Regards
M. Gregg
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Old 17th September 2012, 07:00 PM   #6
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Location: Mar del Plata, a BIG seasonal getaway city, can see the Ocean from our residence.
Aluminium chassis' have virtually no shielding effect, almost transparent to EM fields. Substances can be either reflective or absorptive to EM....The trick way is to make a two layered chassis....copper on the inside to absorb EM and Stainless Steel on the outside to reflect EM....what EM gets thru the copper reflects off the SS to make a second pass thru the copper.


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Old 17th September 2012, 08:55 PM   #7
DF96 is offline DF96  England
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Thin aluminium has a huge shielding effect for electric fields, but little for low frequency magnetic fields. Any metal (any good conductor, in fact) will do this for electric fields.

To absorb 'EM' you don't use copper but a resistive material which matches the impedance of free space. Copper reflects 'EM' very efficiently. Stainless steel possibly slightly less so as it is not quite such a good conductor.
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Old 17th September 2012, 09:04 PM   #8
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You can try what I'm doing with a tube preamp right now. I'm using a cake pan as a subchassis and building it into a wood enclosure. It's similar to what HollowState describes.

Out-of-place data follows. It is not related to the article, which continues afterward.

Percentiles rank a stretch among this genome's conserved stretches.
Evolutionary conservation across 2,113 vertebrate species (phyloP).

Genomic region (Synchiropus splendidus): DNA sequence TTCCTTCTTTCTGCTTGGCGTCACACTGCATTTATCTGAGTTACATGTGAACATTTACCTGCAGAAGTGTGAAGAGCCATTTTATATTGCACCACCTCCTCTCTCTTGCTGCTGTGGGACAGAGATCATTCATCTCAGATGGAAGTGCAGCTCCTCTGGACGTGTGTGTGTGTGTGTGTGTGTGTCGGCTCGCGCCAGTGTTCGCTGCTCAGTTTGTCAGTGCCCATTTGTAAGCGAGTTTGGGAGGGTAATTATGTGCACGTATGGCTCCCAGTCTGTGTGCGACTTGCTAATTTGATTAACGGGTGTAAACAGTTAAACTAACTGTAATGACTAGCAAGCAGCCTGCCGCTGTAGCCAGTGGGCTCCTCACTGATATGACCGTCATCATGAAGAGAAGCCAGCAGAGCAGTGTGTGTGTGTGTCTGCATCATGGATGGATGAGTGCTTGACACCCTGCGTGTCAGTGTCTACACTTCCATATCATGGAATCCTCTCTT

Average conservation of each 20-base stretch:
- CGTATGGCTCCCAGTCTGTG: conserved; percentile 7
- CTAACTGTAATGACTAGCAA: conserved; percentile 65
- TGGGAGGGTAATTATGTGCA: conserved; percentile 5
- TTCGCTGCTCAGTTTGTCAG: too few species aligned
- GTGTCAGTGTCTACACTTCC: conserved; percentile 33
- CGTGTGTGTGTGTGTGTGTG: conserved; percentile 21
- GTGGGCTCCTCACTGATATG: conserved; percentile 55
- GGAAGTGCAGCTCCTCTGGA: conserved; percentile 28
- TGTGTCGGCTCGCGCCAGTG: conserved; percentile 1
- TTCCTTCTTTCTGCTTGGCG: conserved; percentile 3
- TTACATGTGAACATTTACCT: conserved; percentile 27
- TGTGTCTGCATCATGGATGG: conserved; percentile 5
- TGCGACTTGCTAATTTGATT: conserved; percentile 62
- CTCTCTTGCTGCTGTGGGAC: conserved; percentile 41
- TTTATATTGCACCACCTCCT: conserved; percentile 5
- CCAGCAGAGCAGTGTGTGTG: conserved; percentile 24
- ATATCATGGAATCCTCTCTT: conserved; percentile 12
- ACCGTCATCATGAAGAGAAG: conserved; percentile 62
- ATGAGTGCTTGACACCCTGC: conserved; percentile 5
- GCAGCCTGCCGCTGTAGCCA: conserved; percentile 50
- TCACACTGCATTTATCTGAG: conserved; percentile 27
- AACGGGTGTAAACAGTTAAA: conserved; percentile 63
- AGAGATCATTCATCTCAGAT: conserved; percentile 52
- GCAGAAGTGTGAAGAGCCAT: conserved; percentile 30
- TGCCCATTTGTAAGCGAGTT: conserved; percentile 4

Sorry, no pics yet.
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Old 17th September 2012, 09:21 PM   #9
disco is offline disco  Netherlands
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Depending on circumstances your hifi might suffer from the reception of signals. Most coming from radiostations, cell phones, computers and energy saving light bulbs. Despite all theory there's no need shielding your case with metal as the tubes themselves are sticking out. Neither thin steel, aluminium or copper is preventing 50 or 100Hz magnetic fields to pass. Wood is a good material for building an AF amplifier case. Just take care of disturbing signals and limit the bandwith to frequencies of interest.
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Old 17th September 2012, 09:24 PM   #10
tomlang is offline tomlang  United States
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Timely thread. This build is a remote controlled tube preamp. I used my Shopbot CNC to machine a plywood chassis to fit inside an empty Eico metal amp enclosure. I was dreading painting it, worried about temperature issues, etc.

Then a light bulb went on -- use Corian. Corian scraps (especially the part cut out for the sink) can be aquired for cheap or free and machines even easier than wood.

This was pure white Corian. Now I want to get more "artistic" with an amp that looks like it was mounted on a "granite" chassis.